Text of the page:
Thursday, December 29, 2011

Enterprise Governance – A Good and Bad Corporate Governance


Despite a proliferation of material, there is still much confusion surrounding this subject. Put in its simplest form, corporate governance is the systems and processes put in place to direct and control an organisation in order to increase performance and achieve sustainable shareholder value. As such, it concerns the effectiveness of management structures, including the role of directors, the sufficiency and reliability of corporate reporting, and the effectiveness of risk management systems.1 Where the confusion arises, however, is that corporate governance appears to embrace everything from budgeting to internal auditing, the role of non-executive directors to business ethics. It is very difficult therefore for finance professionals to define their changing responsibilities and ensure they are doing what is now expected of them.

In a joint in-depth survey of more than 300 CFOs and senior finance executives by CFO Research and Ernst & Young, nearly three-quarters ofrespondents said that better decision support was the main reason for improving their finance systems. Only half cited the need for better regulatory compliance.

In order to achieve good corporate governance a company must adopt a clear stance on each of the following:

• strategy

• stewardship

• corporate culture

• corporate reporting

• IT systems

• board operation.

There is plenty of evidence to show that if those pieces of the corporate governance jigsaw are not put together properly, the effectiveness of risk management systems across an organisation will prove inadequate.

The Good, the Bad and the Ugly - Examples of Corporate Governance

The Good: Unilever2

Unilever is one of the world's largest packaged consumer goods companies with more than 700 brands in its portfolio. Owned by Netherlands-based Unilever and

UK-based Unilever Plc, it operates as a single company, linked by equalisation agreements, which regulate the mutual rights of respective shareholders.

The company has grown to become a dominant force in the food, home and personal care markets, and is not only one of the largest ice-cream manufacturers, and the biggest producer of packet tea, but a world leader in deodorants, anti-perspirants and skin cleansers. It also operates a prestige fragrance business boasting designer brands to include Obsession, Eternity, CK One and CK Be.

It has made an impressive series of sales and acquisitions over the past ten years, to rationalise its operations and focus on core brands. Sales of these brands grew by more than 5 per cent in 2002. The company also took a number of its traditional brands into new markets.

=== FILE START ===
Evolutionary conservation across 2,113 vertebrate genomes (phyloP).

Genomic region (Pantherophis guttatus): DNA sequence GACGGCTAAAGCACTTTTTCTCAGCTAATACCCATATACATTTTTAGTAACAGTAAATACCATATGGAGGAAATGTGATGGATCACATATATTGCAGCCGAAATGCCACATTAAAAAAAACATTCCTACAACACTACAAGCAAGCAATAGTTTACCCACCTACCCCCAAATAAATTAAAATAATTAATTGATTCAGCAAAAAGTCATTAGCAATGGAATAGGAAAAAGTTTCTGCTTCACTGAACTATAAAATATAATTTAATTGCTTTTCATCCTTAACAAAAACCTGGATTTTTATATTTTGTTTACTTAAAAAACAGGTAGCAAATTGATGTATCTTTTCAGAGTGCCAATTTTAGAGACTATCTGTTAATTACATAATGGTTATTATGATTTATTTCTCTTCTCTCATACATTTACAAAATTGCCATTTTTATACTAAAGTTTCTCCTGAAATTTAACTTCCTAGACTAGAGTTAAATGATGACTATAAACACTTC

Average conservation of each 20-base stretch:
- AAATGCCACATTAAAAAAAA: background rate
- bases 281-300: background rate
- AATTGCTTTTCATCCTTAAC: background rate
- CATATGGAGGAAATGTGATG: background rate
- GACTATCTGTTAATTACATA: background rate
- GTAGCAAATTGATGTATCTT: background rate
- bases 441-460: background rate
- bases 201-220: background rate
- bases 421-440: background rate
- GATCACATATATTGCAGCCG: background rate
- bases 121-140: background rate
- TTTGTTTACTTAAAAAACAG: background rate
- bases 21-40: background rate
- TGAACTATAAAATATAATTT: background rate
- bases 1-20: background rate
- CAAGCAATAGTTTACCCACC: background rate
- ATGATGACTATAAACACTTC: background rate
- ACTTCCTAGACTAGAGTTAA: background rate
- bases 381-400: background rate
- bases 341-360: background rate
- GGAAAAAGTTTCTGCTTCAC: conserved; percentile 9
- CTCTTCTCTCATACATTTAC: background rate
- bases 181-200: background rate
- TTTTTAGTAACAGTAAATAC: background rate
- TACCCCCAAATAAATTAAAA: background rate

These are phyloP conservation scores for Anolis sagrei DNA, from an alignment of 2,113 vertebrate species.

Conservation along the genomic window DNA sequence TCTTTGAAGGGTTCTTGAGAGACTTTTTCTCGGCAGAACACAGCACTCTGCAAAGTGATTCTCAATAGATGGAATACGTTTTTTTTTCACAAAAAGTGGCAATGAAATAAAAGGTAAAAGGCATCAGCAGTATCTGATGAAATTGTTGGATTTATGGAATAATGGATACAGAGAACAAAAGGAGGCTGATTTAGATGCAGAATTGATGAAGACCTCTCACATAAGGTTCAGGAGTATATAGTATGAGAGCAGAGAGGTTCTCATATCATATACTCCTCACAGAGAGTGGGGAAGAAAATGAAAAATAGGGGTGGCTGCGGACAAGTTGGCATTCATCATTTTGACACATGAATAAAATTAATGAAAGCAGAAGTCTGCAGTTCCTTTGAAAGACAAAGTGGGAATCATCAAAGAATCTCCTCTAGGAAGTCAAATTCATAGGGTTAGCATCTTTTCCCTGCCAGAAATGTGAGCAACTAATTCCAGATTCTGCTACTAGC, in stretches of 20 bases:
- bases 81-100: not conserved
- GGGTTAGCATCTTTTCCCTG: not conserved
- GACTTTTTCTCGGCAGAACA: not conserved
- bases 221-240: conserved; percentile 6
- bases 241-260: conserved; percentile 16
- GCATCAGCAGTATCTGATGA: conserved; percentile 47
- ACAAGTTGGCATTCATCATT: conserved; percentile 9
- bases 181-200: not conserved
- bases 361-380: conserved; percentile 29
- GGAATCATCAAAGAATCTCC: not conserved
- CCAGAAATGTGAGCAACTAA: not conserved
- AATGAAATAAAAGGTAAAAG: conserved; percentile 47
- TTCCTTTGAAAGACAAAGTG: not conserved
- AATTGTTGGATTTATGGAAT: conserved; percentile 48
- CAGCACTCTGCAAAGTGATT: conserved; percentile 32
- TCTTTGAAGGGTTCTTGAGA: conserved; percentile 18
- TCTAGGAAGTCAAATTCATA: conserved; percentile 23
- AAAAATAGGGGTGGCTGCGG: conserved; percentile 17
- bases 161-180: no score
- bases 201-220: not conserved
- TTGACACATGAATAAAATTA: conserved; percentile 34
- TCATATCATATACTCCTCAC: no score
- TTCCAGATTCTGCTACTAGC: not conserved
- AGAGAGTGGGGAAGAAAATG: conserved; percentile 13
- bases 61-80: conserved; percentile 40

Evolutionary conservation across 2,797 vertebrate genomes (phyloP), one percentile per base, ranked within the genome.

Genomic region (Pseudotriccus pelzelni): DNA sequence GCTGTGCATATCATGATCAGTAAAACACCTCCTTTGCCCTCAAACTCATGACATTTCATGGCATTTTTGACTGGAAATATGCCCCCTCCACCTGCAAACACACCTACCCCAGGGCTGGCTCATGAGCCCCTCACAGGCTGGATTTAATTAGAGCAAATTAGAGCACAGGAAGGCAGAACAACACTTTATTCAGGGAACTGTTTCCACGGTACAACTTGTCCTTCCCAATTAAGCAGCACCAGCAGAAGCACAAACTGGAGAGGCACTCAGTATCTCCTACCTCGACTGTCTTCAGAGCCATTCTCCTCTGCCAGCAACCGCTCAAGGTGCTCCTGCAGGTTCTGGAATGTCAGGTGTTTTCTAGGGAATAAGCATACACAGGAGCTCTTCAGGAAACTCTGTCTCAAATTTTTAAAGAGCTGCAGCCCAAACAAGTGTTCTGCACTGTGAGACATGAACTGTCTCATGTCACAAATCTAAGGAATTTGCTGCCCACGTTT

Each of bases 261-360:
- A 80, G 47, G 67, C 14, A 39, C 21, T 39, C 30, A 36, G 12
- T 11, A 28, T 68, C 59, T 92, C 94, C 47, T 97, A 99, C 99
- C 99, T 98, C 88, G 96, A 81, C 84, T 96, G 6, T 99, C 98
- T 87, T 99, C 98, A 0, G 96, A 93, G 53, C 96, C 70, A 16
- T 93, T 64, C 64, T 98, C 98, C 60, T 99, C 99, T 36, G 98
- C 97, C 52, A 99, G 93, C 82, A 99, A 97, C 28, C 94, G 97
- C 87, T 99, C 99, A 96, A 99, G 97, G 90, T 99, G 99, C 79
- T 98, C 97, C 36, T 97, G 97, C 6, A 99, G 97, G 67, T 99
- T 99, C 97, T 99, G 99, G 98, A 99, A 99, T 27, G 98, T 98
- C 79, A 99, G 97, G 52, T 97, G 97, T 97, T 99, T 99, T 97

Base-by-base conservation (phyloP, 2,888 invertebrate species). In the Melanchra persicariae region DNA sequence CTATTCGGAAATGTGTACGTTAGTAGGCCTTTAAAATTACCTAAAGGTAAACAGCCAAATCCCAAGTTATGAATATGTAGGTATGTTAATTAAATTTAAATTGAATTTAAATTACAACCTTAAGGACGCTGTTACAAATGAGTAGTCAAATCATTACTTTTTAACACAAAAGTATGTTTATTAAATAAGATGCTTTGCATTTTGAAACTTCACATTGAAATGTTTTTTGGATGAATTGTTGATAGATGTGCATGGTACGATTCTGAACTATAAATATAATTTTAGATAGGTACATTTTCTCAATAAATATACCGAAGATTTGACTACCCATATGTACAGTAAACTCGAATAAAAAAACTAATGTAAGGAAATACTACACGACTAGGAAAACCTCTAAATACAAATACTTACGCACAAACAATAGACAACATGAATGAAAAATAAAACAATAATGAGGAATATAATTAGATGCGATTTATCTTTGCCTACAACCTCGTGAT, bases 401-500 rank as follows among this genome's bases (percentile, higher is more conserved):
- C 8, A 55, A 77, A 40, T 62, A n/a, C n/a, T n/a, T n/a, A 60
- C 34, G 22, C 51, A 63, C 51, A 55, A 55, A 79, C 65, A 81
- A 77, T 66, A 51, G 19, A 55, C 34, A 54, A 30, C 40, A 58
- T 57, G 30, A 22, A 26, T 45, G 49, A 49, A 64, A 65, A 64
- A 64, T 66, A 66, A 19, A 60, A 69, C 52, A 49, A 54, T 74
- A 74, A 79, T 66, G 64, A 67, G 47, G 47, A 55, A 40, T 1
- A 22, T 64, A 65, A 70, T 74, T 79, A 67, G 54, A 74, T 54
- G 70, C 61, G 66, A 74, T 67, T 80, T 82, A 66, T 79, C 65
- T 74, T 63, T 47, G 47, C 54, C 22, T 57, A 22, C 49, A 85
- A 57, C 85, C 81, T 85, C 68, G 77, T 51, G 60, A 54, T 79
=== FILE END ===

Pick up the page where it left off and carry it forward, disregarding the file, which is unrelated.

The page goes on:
As an organisation divided into two companies operating under two different sets of financial reporting regulations, there are obvious anomalies in corporate governance requirements. For example, the supervisory board as recognised in Holland is not known in the UK, neither are non-executive directors recognised in the Netherlands.

However, Unilever has created a governance structure often held up as an example of best practice. Advisory directors, as required under Dutch reporting regulations, act as non-executive directors, chosen for their broad experi­ence for an initial period of three to four years. All appointments and re-appointments are based on the recommendations of a Nomination Committee.

Board committees are divided into an executive, audit, corporate risk, external affairs, corporate relations, nomina­tion, remuneration and routine business committees.

Directors' service contracts, under Unilever's Articles of Association require all directors to retire from office at every AGM. Directors are expected to retire by their 62nd birthday.


The Good: General Electric3

In 2002, GE was ranked the world's second most admired company in the Fortune 500. Not only highly regarded for its financial services, GE is also involved in engineering, broadcast media, power generation and medical imaging.

Its good standard of governance has no doubt helped keep its stocks at such consistently high levels and contributed to its continued brand strength. When in 2002, the company faced intense investor scrutiny over earnings from its financial services operation, GE Capital, it resolved the situation by dividing GE Capital into commercial finance, consumer finance, equipment manage­ment and insurance. In the same year, GE also announced plans to further strengthen its governance standards to serve the long-term interests of its stakeholders.

The Bad: HIH